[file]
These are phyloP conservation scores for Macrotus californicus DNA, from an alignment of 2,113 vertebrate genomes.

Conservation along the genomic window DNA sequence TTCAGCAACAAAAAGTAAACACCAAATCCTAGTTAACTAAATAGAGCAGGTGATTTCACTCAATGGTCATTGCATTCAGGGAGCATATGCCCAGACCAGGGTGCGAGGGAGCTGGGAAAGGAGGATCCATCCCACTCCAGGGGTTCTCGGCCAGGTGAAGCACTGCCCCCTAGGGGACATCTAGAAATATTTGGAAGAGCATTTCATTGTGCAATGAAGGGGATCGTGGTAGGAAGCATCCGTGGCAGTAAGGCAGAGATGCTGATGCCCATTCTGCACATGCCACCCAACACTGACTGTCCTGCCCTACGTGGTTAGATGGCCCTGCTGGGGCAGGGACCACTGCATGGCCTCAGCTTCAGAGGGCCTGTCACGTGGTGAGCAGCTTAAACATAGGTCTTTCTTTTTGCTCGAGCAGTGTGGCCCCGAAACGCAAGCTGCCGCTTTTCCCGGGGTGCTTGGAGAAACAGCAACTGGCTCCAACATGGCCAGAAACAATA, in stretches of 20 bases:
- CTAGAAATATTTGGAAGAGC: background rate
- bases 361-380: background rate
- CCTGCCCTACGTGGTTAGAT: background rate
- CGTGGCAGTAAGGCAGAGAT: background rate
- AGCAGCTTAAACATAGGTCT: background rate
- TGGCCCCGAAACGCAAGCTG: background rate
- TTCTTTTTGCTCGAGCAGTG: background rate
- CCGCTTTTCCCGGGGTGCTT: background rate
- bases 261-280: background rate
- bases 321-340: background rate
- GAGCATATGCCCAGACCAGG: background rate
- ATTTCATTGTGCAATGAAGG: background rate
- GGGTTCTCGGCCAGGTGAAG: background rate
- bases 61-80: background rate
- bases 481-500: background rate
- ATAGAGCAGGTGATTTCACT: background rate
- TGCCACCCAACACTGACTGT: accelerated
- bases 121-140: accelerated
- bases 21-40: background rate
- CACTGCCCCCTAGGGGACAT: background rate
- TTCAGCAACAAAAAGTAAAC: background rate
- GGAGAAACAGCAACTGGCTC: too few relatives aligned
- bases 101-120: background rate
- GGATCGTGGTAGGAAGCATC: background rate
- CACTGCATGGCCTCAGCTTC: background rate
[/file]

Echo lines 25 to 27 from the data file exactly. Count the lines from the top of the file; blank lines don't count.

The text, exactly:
- bases 101-120: background rate
- GGATCGTGGTAGGAAGCATC: background rate
- CACTGCATGGCCTCAGCTTC: background rate